The core premise of Reaganomics was that cutting taxes (at least at the upper echelons of society) would simultaneously starve the government (government: BAD!) and free-up capital which would create a cascade of investment. That investment would then trickle down and eventually bathe the masses while simultaneously raising all boats. Or some such magical thinking (a/k/a “bulls**t”).*

According to this re-tread of ideas that have been repeatedly discredited throughout American history (most recently by the two Roosevelts – Teddy by busting the trusts and FDR in the regulatory reforms which accompanied the New Deal), taxes, rather than being turned right around and spent (which they are), disappear into a black hole which sucks, vampirically, at the nation’s life-blood. This, they tell us, depletes the capital base and strangles investment. Much better for the government to fulfill the wisdom of Ecclesiastes – “cast thy bread upon the waters and you shall find it after many days.” In the through-the-looking-glass world of Reaganomics, this meant that increased economic activity would create more taxable movement of money, and actually increase revenues [ironic aside: the biblical reference is generally interpreted to be a call to charity, an appeal to self-interest which made a lot of sense at a time in history prior to when Christian sensibilities connected the act of giving to the divine spirit. Reagan’s social and economic policies were predicated on the strange idea that selfishness would magically make everyone rich, and therefore charity obsolete. A rather anti-Christian concept, eh? But I digress].

The ‘voodoo’ in this economics is the notion that that if you shove more cash into the economy the result will automatically be greater investment. This ignores the fact that investment follows demand; simply having more money sloshing around creates inflation. But we’ll get to that in a bit [author’s note: actually, in Part II of this piece].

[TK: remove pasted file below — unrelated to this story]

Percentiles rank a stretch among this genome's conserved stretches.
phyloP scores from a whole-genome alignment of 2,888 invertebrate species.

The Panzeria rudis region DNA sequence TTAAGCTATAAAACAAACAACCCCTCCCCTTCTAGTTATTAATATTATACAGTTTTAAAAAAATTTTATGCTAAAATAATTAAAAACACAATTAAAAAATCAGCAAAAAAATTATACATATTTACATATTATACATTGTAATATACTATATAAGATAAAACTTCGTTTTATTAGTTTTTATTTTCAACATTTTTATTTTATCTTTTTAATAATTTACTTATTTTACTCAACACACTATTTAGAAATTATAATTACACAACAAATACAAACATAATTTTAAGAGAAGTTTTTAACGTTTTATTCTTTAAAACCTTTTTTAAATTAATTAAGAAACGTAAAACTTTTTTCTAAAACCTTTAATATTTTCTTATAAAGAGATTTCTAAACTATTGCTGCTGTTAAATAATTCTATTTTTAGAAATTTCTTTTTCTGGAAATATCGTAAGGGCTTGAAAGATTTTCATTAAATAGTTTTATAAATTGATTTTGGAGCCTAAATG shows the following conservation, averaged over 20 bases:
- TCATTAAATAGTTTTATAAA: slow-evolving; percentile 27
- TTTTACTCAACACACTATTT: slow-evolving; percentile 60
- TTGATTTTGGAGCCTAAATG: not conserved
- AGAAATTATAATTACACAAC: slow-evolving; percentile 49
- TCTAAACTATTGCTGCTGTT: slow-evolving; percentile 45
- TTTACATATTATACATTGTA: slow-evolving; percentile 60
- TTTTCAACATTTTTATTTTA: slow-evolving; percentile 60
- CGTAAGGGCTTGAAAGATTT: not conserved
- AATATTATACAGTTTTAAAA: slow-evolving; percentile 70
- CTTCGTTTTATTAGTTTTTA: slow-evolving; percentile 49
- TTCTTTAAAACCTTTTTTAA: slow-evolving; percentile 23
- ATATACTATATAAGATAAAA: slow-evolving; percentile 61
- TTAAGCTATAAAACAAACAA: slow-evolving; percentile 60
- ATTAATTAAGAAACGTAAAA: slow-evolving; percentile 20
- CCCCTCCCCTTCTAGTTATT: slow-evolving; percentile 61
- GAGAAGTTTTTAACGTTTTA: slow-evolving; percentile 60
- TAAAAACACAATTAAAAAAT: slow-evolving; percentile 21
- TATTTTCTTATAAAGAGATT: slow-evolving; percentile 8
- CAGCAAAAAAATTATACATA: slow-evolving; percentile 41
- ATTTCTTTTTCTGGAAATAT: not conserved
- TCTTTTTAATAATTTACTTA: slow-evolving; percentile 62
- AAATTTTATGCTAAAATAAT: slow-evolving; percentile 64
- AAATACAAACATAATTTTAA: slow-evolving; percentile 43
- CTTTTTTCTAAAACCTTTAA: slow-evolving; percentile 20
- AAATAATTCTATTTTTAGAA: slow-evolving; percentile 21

Having successfully affected the bait & switch of promising to cut taxes but really only doing so for the fat cats, the Reaganites were still faced with the problem that any meaningful cut in government spending would exacerbate the recession they’d promised to eradicate. Even after they nibbled at the edges – funnily enough, generally only those edges that affected the most disadvantaged members of society, who tend to vote Democratic – deficits abounded. And abounded. And abounded.

Here’s the ugly little truth about those deficits. As Moe’s chart shows, and as is also aptly demonstrated here, Federal budget deficits ranged from between a low of 2.5% to just below 6% of GDP from 1980 to 1992 (the Reagan/Bush years, which for the purposes of this discussion amount to as a single policy period), averaging somewhere in the high 4% range. During the same period, US GDP ranged from shrinking by 1.9% (1982) to growing at 7.2% (1984, which was the height of the rebound from the second dip of the famous double dip recession. In fact, the numbers clearly show that the second dip was caused almost entirely by the reduction of the deficit spending).